The secretary of the state is pushing for a constitutional amendment to open the floor for voting law reforms that will allow early voting and absentee voting in any situation.

As part of a broad initiative to modernize Connecticut’s voting system that started in February, Secretary of the State Denise Merrill is pushing for a constitutional amendment to allow the legislature to change the absentee voting rules or enact early voting. Currently, the Connecticut state constitution allows absentee voting in only six very specific cases, such as physical incapability to travel to the polls or a religious prohibition on voting in person, and bans early voting. Both Republican and Democratic state legislative leaders have expressed support for the amendment, but are divided on whether early voting or absentee voting is a better reform to pursue after the constitution is changed.

In most states, the legislature can change voting rules by simply passing a statute. But in Connecticut, the constitution restricts the legislature’s ability to act.

If the amendment is passed, the floor will be opened for discussion on two main voting reforms. One possibility is allowing absentee voting for any situation, not just the six currently specified in the constitution. Another is early voting, which allows citizens to vote at their convenience.

An absentee ballot can be mailed in to the polling station, but early voting takes place in-person at a polling station. Av Harris, the director of communications for the Secretary of the State, said last Friday that both provide a lot more flexibility and convenience, making it easier to vote.

“You have to think of voters as your customers,” Harris said. “If you’re a business you have to serve your customers very well.”

Paul Gronke, a professor at Reed College and director of the Early Voting Information Center, said that the whole country was moving in the direction of early and absentee voting.

Gronke predicted that between 35 and 40 percent of the United State electorate will vote early or absentee in 2012. Oregon, for example, no longer has an election day — all voting in Oregon is by mail. He said that non-conventional voting did not benefit one party or the other, though Republicans tend to vote absentee while Democrats prefer to vote early.

Of the two voting reforms, early voting is generating more pushback.

Last week the CT News Junkie reported that Republican House Minority Leader Larry Cafero had come out in favor of a constitutional amendment, but against the concept of early voting. Democrat Senate Majority Martin Looney expressed similar opinions to the News on Friday.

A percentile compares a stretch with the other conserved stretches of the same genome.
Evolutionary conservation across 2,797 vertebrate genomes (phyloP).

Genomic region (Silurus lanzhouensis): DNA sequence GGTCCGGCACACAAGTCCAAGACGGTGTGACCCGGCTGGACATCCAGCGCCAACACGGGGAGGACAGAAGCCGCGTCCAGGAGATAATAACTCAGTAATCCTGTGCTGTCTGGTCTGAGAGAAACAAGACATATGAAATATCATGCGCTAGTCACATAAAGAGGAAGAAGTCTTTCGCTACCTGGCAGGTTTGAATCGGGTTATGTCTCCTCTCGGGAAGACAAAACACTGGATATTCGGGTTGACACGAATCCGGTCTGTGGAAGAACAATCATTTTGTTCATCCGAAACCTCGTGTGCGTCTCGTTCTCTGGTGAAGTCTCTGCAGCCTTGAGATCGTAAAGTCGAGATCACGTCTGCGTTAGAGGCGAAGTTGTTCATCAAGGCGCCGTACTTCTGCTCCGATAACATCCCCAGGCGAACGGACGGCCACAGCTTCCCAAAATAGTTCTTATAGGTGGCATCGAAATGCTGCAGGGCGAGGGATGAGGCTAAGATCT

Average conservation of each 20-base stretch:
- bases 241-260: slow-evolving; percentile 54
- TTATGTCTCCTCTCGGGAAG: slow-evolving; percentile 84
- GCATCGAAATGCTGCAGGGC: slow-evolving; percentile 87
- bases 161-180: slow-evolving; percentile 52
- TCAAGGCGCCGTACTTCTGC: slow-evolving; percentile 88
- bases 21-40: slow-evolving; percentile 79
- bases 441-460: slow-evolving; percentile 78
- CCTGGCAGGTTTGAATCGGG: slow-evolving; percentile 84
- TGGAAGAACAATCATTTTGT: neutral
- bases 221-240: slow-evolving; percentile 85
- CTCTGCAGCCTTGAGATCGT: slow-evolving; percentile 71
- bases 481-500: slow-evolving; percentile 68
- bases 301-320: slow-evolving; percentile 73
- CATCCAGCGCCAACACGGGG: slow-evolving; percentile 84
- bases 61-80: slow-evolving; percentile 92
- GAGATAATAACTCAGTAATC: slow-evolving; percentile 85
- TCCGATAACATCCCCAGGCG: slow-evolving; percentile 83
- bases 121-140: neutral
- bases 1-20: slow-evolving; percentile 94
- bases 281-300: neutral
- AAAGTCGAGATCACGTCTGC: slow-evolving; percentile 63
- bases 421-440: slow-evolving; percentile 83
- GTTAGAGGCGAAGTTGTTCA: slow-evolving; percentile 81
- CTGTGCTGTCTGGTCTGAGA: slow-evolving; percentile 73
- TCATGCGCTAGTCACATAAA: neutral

“From what I understand, the Oregon system is one I would not support,” Looney said. “There is no election day at all. There is no actual voting.”

Looney described the act of voting as “a communal experience” that is valuable for its own sake. He also raised questions of security that arise if the state moves away from a secret ballot. For example, he said, an employer could demand that all employees use their mail-in ballots to vote for a specific candidate.

“What is the price that’s going to be paid potentially for increased convenience?” Looney asked.

A third concern Looney expressed about early voting was the monetary cost. Harris said that although early voting is more convenient for voters, the option creates funding problems because polling stations must be staffed and secure for longer periods of time.

He added that establishing early voting places would be especially difficult in Connecticut, compared to states like North Carolina or Florida, because Connecticut has no county governments. This means that all municipalities would need to establish their own early polling place, which would be an added burden to their conventional Election Day costs. Nonetheless the state should explore more possibilities to make voting more convenient and accessible, Harris said.

Democrats control both the State Senate and State Assembly, but they will need Republican support in order to amend the constitution. An amendment either a three-quarters vote or a majority vote in both houses of the General Assembly repeated in two consecutive legislative sessions, as well as majority vote in a statewide referendum, setting a high bar for legislators to overcome. Looney also expressed his support for an amendment in an interview with the News, but said he wasn’t sure if one could pass.Harris said he thinks there are “promising signals” from the House Republicans.

Twenty-seven states and the District of Columbia currently allow absentee voting without requiring a specific excuse.